A massive energy bill became law this week and among other things, it aims to get Illinois carbon-free by 2045. Meanwhile, Illinois COVID vaccination rates slow as the delta variant surges. And the legislature’s veto session is coming up in a month.
Gov. J.B. Pritzker on Wednesday signed into law a pledge to eliminate the state’s climate-damaging carbon emissions within a quarter-century, including money to keep clean-power nuclear plants running while shuttering coal-fired plants.
An ambitious – and controversial – energy package that aims to move Illinois to 100% clean energy within the next several decades is on the path to becoming law.
Democrats have submitted new redistricting maps. Maps are redrawn every 10 years after the census, but because of late census numbers, this year’s process has been more contentious than others.
Legislators have been working toward a measure that would keep two Illinois nuclear plants open. Despite a rash of talks during Tuesday’s special session, there is still no concrete path — and less than two weeks remain until Exelon says it will close the plants.
State legislators this week passed new district maps and rejected an amendment to ethics legislation. Our politics team of Amanda Vinicky, Paris Schutz and Heather Cherone weigh in on that story and more in this week’s roundtable.
Democrats have a stranglehold on the Illinois General Assembly, and Tuesday they muscled through legislation that will help the party maintain power for the coming decade despite objections from community organizations and Republicans.
Illinois Democrats on Tuesday are expected to approve new legislative boundaries over objections from Republicans and some community groups that the process was unnecessarily rushed and maps were drawn behind closed doors.
Democrats had their day in the limelight at the Illinois State Fair on Wednesday. Next, it was Republicans’ turn to get into campaign mode, with an annual meeting of the Illinois GOP’s top leaders and a rally.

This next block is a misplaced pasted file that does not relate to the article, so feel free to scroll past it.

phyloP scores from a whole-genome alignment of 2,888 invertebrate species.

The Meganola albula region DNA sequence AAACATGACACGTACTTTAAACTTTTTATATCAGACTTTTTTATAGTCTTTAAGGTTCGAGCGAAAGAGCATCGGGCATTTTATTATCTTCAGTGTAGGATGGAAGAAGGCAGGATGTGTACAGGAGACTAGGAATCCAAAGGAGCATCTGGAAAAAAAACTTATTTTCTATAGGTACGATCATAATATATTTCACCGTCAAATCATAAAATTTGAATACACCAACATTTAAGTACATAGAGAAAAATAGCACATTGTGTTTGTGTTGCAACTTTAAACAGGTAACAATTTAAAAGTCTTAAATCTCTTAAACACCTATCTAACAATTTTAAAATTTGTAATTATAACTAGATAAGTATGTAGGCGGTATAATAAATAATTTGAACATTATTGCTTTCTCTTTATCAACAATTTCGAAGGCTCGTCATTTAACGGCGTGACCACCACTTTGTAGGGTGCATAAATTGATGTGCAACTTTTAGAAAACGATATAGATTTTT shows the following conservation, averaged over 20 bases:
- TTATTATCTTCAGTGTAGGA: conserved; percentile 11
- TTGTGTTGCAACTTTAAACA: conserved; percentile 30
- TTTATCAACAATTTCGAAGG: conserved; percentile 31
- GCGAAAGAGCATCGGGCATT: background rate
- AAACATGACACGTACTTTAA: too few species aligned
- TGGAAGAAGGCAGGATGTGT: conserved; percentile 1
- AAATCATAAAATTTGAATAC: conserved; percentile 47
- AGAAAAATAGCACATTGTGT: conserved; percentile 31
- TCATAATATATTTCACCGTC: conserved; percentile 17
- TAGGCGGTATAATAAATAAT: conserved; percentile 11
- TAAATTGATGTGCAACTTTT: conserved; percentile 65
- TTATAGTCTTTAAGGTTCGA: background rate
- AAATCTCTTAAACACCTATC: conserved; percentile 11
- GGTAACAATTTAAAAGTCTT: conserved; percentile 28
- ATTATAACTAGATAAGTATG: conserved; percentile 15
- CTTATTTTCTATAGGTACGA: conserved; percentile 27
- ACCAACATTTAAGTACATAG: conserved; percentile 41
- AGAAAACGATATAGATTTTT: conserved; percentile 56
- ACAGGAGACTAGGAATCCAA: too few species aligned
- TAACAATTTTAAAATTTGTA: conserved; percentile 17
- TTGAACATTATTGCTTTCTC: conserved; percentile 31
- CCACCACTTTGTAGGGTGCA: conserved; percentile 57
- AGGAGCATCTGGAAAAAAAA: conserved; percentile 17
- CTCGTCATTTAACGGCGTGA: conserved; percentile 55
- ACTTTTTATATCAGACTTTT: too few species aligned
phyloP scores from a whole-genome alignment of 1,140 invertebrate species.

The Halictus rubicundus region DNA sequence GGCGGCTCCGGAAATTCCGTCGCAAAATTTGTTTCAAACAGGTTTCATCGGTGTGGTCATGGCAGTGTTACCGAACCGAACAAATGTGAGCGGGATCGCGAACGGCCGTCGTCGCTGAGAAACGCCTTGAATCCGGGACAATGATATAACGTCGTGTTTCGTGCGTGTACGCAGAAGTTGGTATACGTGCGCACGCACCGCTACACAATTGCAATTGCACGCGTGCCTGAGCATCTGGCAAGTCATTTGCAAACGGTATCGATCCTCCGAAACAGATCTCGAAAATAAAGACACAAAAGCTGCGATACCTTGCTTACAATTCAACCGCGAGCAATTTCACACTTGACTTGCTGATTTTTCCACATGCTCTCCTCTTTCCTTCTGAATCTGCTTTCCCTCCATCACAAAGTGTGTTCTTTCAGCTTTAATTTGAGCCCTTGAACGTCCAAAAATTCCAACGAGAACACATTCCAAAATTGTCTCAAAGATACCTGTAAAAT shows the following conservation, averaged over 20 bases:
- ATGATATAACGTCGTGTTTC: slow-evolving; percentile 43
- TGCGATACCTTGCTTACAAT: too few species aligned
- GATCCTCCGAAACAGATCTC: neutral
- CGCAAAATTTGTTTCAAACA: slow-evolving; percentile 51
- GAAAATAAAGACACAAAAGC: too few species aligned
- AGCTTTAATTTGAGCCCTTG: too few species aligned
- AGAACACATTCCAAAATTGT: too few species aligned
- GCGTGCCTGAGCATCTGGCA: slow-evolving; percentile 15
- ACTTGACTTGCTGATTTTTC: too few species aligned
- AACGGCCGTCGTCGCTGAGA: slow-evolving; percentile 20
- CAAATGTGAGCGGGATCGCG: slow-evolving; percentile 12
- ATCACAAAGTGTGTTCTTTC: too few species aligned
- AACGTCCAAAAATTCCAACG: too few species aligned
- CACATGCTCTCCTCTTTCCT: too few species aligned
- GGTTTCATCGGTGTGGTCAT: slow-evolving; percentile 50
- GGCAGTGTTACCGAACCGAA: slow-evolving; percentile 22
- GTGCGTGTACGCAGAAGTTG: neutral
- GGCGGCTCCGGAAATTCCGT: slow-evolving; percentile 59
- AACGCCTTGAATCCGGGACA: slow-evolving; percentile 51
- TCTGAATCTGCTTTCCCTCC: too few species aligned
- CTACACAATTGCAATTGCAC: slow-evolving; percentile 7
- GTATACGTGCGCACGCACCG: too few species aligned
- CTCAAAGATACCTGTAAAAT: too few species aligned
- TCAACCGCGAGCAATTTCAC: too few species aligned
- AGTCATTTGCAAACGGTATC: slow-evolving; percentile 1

A new Illinois law will make feminine hygiene products available for free at homeless shelters. Advocates say the legislation spotlights an often-overlooked issue, but they’re calling for funding to “put some teeth behind it.”
Democrats have their day at the Illinois State Fair. Our politics team weighs in on that story and others — and crunches some City Council committee spending numbers — in this week’s roundtable.
It’s an annual tradition that is back after a break last year due to the coronavirus: political rallies at the Illinois State Fair. Typically, the fair is roughly six months away from the primary, but this cycle, the calendar is a bit off due to delayed census results.
Illinois legislators may be back in Springfield soon for a second extra session. Their sole goal: to strike a deal on a massive energy package. The result will impact everything from Illinois’ role in climate change to your energy bill. But the stakes are particularly high in one Illinois town.
Gov. J.B. Pritzker signed legislation Thursday that makes feminine hygiene products available for free at homeless shelters and at public universities and community colleges throughout Illinois.
Masking will be universally required in Illinois schools, and some state employees must get vaccinated for the coronavirus, according to mandates handed down Wednesday by Gov. J.B. Pritzker — a move that immediately drew rebuke from friends and foes alike.